Similar to above, accept the default prompts. You will have to answer “y” to the questions “Sign the certificate? [y/n]:” and “1 out of 1 certificate requests certified, commit? [y/n]”

Now generate certs/keys for each remote site

./build-key remote-office-1
./build-key remote-office-2

Rinse, repeat on the prompts.

And generate the Diffie-Hellman parameters:


Great! Our certificates are all set up!

Next time you want to generate a new client key, just run

cd /etc/openvpn/easy-rsa/
. ./vars
./build-key remote-office-3

Now, let’s set up the configs. There’s a sample config at /usr/share/doc/openvpn-2.2.2/sample-config-files/server.conf, however we’re going to set one up using this template, just to keep things simple:

port 1194
proto udp
dev tun
ca easy-rsa/keys/ca.crt
cert easy-rsa/keys/
key easy-rsa/keys/
dh easy-rsa/keys/dh1024.pem
ifconfig-pool-persist ipp.txt
# Tell clients that we can handle routes for these networks
push "route"
push "route"
push "route"
client-config-dir ccd
# Tell OpenVPN that it routes for anything within these subnets
keepalive 10 120
status openvpn-status.log
verb 3

Now create the ccd directory

mkdir /etc/openvpn/ccd

And lets create the client-specific configs to route each individual subnet to the respective site:

# In /etc/openvpn/ccd/remote-office-1


# In /etc/openvpn/ccd/remote-office-2

Good? Good!

Normally, IP subnets for the tunnels are allocated as new tunnels connect to the server. Let’s pre-set the IPs for each tunnel. This part isn’t necessary, however I like to do this to assist with clarity in troubleshooting with traceroutes. In /etc/openvpn/ipp.txt:


And re-set the SELinux permissions on the ipp.txt file

restorecon -v './ipp.txt'

Now we’re ready to start the the OpenVPN service up:

service openvpn restart

Check the syslog to see if anything serious got spit out:

tail -100 /var/log/messages

You should see something similar to this:

May 7 14:54:53 mainoffice openvpn[13362]: OpenVPN 2.2.2 x86_64-redhat-linux-gnu [SSL] [LZO2] [EPOLL] [PKCS11] [eurephia] built on Aug 10 2012
May 7 14:54:53 mainoffice openvpn[13362]: NOTE: the current --script-security setting may allow this configuration to call user-defined scripts
May 7 14:54:53 mainoffice openvpn[13362]: Diffie-Hellman initialized with 1024 bit key
May 7 14:54:53 mainoffice openvpn[13362]: TLS-Auth MTU parms [ L:1542 D:138 EF:38 EB:0 ET:0 EL:0 ]
May 7 14:54:53 mainoffice openvpn[13362]: Socket Buffers: R=[229376->131072] S=[229376->131072]
May 7 14:54:53 mainoffice openvpn[13362]: ROUTE default_gateway=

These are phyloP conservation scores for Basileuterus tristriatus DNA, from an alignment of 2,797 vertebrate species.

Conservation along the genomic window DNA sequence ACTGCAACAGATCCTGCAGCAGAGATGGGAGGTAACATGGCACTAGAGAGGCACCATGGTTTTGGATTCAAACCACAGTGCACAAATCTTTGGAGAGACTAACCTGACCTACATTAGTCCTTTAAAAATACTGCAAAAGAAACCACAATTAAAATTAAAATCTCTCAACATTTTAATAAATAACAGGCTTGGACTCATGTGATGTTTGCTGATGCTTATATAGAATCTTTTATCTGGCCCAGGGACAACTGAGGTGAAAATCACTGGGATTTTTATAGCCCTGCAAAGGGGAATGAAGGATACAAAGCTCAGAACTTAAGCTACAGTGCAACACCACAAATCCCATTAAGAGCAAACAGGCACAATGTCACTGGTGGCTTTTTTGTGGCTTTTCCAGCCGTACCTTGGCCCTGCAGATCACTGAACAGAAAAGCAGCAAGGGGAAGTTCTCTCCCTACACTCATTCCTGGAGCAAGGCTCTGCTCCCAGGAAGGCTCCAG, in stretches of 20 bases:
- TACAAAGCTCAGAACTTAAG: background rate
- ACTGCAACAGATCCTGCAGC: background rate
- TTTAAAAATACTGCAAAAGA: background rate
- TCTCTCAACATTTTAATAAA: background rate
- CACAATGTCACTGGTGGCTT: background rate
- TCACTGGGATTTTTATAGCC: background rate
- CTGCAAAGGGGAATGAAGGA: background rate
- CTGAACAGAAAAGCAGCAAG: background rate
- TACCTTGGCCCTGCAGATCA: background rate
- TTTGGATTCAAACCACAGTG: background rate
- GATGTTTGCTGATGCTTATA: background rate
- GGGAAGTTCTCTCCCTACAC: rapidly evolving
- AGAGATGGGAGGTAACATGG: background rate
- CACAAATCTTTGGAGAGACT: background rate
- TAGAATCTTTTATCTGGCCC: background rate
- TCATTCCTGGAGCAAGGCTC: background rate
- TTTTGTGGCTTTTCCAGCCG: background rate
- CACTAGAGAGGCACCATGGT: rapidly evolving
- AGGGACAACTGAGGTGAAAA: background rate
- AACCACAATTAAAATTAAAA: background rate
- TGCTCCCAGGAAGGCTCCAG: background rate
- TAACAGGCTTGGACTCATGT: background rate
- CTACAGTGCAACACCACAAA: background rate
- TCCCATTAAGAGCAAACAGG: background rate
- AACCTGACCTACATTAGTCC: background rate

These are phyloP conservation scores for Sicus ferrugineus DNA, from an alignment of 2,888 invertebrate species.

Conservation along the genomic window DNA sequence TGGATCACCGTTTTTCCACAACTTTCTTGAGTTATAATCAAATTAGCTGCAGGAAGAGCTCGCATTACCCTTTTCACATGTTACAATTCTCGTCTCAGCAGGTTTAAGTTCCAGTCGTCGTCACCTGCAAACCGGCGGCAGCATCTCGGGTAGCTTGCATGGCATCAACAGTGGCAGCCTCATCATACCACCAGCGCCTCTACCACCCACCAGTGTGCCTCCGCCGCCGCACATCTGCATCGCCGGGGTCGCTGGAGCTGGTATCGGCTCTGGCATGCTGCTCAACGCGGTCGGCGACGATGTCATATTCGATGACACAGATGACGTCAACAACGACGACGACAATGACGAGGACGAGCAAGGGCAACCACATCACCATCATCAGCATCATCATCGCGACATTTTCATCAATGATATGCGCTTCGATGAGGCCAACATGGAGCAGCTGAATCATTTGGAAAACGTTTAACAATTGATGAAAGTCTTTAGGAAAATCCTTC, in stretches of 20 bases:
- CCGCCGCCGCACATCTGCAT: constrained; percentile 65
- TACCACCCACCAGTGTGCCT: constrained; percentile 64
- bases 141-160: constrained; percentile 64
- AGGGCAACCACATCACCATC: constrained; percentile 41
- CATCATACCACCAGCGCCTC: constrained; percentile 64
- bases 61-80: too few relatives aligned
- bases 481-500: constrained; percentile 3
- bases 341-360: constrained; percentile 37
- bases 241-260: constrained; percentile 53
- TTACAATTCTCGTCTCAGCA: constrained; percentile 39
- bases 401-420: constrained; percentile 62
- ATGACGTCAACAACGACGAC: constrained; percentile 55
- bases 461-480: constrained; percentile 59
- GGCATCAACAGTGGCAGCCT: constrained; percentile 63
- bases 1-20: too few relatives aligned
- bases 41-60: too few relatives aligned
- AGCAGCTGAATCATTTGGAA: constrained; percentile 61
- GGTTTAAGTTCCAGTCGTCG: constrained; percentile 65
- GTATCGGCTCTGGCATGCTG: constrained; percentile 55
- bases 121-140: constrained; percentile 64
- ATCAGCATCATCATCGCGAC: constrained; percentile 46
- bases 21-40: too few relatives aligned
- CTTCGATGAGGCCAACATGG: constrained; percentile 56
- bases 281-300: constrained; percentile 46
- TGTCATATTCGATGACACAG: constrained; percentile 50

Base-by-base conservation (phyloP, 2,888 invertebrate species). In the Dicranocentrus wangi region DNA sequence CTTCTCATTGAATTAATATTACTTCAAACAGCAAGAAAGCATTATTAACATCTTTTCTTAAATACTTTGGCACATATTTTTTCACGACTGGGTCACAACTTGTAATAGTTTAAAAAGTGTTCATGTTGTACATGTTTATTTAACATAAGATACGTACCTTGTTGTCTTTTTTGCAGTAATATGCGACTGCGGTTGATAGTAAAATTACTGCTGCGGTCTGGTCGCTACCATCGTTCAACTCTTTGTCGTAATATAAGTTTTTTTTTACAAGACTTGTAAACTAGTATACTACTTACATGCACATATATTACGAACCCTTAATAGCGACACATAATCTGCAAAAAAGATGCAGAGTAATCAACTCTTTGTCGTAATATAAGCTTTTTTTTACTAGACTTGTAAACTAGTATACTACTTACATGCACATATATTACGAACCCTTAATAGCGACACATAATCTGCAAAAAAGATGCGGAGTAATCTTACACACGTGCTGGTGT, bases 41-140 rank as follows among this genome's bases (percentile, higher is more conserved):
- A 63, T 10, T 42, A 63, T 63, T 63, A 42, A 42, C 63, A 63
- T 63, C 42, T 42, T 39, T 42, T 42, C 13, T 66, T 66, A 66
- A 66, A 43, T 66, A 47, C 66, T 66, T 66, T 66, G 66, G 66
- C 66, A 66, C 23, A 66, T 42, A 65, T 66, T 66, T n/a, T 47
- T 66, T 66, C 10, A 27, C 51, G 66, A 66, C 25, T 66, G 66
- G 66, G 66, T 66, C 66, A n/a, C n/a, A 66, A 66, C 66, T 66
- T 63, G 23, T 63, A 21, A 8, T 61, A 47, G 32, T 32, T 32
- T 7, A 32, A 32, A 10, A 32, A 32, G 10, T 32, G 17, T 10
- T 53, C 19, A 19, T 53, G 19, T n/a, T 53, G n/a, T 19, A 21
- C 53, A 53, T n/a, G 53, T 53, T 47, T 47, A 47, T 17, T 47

May 7 14:54:53 mainoffice openvpn[13362]: TUN/TAP device tun0 opened
May 7 14:54:53 mainoffice openvpn[13362]: TUN/TAP TX queue length set to 100
May 7 14:54:53 mainoffice openvpn[13362]: /sbin/ip link set dev tun0 up mtu 1500
May 7 14:54:53 mainoffice openvpn[13362]: /sbin/ip addr add dev tun0 local peer
May 7 14:54:53 mainoffice openvpn[13362]: /sbin/ip route add via
May 7 14:54:53 mainoffice openvpn[13362]: /sbin/ip route add via
May 7 14:54:53 mainoffice openvpn[13362]: /sbin/ip route add via
May 7 14:54:53 mainoffice openvpn[13362]: Data Channel MTU parms [ L:1542 D:1450 EF:42 EB:135 ET:0 EL:0 AF:3/1 ]
May 7 14:54:53 mainoffice openvpn[13369]: UDPv4 link local (bound): [undef]:1194
May 7 14:54:53 mainoffice openvpn[13369]: UDPv4 link remote: [undef]
May 7 14:54:53 mainoffice openvpn[13369]: MULTI: multi_init called, r=256 v=256
May 7 14:54:53 mainoffice openvpn[13369]: IFCONFIG POOL: base= size=16382
May 7 14:54:53 mainoffice openvpn[13369]: IFCONFIG POOL LIST
May 7 14:54:53 mainoffice openvpn[13369]: remote-office-1,
May 7 14:54:53 mainoffice openvpn[13369]: remote-office-2,
May 7 14:54:53 mainoffice openvpn[13369]: Initialization Sequence Completed
May 7 14:54:53 mainoffice kernel: tun0: Disabled Privacy Extensions

Once you’ve verified based upon the above output that everything is running fine, go ahead and mark the service to start automatically

chkconfig openvpn on

Client Configs (Remote Offices)
On each server, create the file “/etc/openvpn/”, and populate with the following:

dev tun
proto udp
remote 1194
resolv-retry infinite
ca ca.crt
cert remote-office-1.crt
key remote-office-1.key
verb 3

Be sure to change the cert name as appropriate.

Copy the ca.crt, remote-office-1.key, and remote-office-1.crt to the /etc/openvpn/ directory of the client. Repeat for Office 2.

Set the permissions on the key file so that it can’t be copied by non-root users.

chmod 600 /etc/openvpn/remote-office-1.key

Start the OpenVPN service

service openvpn start

Check the output of syslog for similar output:

May 7 16:26:39 remote-office-1 openvpn[1566]: OpenVPN 2.2.2 x86_64-redhat-linux-gnu [SSL] [LZO2] [EPOLL] [PKCS11] [eurephia] built on Aug 10 2012
May 7 16:26:39 remote-office-1 openvpn[1566]: WARNING: No server certificate verification method has been enabled. See for more info.
May 7 16:26:39 remote-office-1 openvpn[1566]: NOTE: the current --script-security setting may allow this configuration to call user-defined scripts
May 7 16:26:39 remote-office-1 openvpn[1566]: LZO compression initialized